• DTM id is limited in Xalan 2.7.0 (which is shipped in JVM) leading to the 'No More DTM' issue.

On memory usage issue matter, we refactored XRadar to use files (and InputStream) rather than String object. Those changes lead to a far less memory hungrier XRadar. The following memory usage graphics (displayed by GCViewer) display the memory consumption of xradar running with 1Go memory an audit over the Apache Project QPid, which encompass about 1000 classes:

Community work

On more personnal note, a great thanks to everyone (especially Ernesto Botella Vélez for his testing) that contribute to XRadar since 1.0 as most of the news features came from this real community work.

Test it quickly !

First, you can go to the Test Report for a teaser. To see the graphics, note that you need a SVG viewer in your browser (Firefox comes with it, IE requires a plugin by Adobe). XRadar downloads can be found under file releases under the sourceforge project page.

To actually run this demo on your computer, it's pretty easy :

  1. Download the XRadar and unzip ;
  2. Use your terminal/dos interpreter to get into the 'testproject' directory ;
  3. Run the following command: $ ant -lib lib/junit-*.jar
  4. Once Ant has finished sucessfully to run XRadar, use your web browser to display the index.html file of the 'release4/docs/' from the testproject.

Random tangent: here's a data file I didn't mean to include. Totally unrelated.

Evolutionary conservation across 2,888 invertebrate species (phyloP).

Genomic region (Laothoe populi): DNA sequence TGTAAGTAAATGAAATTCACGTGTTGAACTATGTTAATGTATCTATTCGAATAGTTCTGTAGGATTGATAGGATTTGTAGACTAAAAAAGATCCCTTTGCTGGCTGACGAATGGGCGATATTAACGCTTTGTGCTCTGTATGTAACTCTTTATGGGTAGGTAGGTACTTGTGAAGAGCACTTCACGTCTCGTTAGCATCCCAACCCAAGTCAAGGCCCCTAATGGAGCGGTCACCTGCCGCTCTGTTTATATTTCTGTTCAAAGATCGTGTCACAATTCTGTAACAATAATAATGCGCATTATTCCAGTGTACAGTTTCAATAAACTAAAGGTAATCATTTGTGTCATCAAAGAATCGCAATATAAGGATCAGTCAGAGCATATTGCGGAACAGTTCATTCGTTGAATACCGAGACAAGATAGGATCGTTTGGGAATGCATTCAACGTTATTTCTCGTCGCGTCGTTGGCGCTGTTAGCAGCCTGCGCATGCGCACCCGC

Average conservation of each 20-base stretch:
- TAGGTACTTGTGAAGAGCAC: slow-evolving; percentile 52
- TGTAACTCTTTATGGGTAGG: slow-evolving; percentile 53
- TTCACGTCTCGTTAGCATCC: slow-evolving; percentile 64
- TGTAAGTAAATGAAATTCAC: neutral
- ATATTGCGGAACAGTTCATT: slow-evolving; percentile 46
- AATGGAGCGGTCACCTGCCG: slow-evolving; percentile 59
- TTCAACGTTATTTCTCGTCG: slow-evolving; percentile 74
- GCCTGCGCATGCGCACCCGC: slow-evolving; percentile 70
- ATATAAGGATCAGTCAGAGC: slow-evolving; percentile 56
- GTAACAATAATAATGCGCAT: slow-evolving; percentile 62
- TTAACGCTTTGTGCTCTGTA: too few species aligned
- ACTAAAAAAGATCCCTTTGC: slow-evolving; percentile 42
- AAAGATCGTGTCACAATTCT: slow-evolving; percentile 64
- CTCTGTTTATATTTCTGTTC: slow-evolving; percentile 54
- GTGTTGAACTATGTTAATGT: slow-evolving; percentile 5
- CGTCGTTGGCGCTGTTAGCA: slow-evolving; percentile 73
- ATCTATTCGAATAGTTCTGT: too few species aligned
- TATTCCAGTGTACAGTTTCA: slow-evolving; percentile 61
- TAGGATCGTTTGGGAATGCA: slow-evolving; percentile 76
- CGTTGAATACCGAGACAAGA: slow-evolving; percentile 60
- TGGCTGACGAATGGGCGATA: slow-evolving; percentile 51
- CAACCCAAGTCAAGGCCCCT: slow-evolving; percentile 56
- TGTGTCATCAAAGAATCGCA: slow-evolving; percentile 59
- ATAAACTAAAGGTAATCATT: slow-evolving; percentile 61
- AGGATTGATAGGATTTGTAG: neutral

5. This first run did not include any test coverage tools, nor unit tests metrics, you can now rerun it to include either Emma or Cobertura: $ ant -Dinclude.junit=true -Dinclude.emma=true -lib lib/junit*.jar all or $ ant -Dinclude.junit=true -Dinclude.cobertura=true -lib lib/junit*.jar all
  6. As a bonus, if you have 'perl' properly set up on your computer, you can add metrics from 'cloc': $ ant -Dcloc.enabled=true -lib lib/junit*.jar all

You do need to set up both a JDK (Java Run Time, plus Java Compiler) and the Ant tools, prior to running XRadar. Note that you can also run it using Maven 2 (instructions on the maven plugin page).

XRadar, a short presentation

An example of the spider graph

XRadar was build to solve the needs of a large reengineering initiative. Hence, reports and results presented are based on real requirements - likely to match needs in your organisation as well. An important design requirement was that all stakeholders should get their preferred view of the system : managers, architects and developers. We believe they all deserve an ownership and understanding of the systems quality and development. Hence you can navigate from abstract system quality representations, through modules, packages down through classes to the source and javadoc - everything is integrated.

By default, XRadar gives measurements on standard software metrics such as package metrics and dependencies, code size and complexity, code duplications, coding violations and code-style violations. Data from unit test metrics and code coverage are also integrated, but must be obtained running the test suites on the system while doing monitoring. On the left, you can see a typical view in XRadar : one package is compared to all the other packages in the system on typical metrics in a spider graph.

Interested?! Go to the sourceforge page link in the top left corner for downloading. Installation instructions are given under "Downloading and Configuration". If you want to see the XRadar on a very simple project, go to Example analysis. You need an svg plugin in your browser to see the images. In the sections below some deeper descriptions of the XRadar are shown.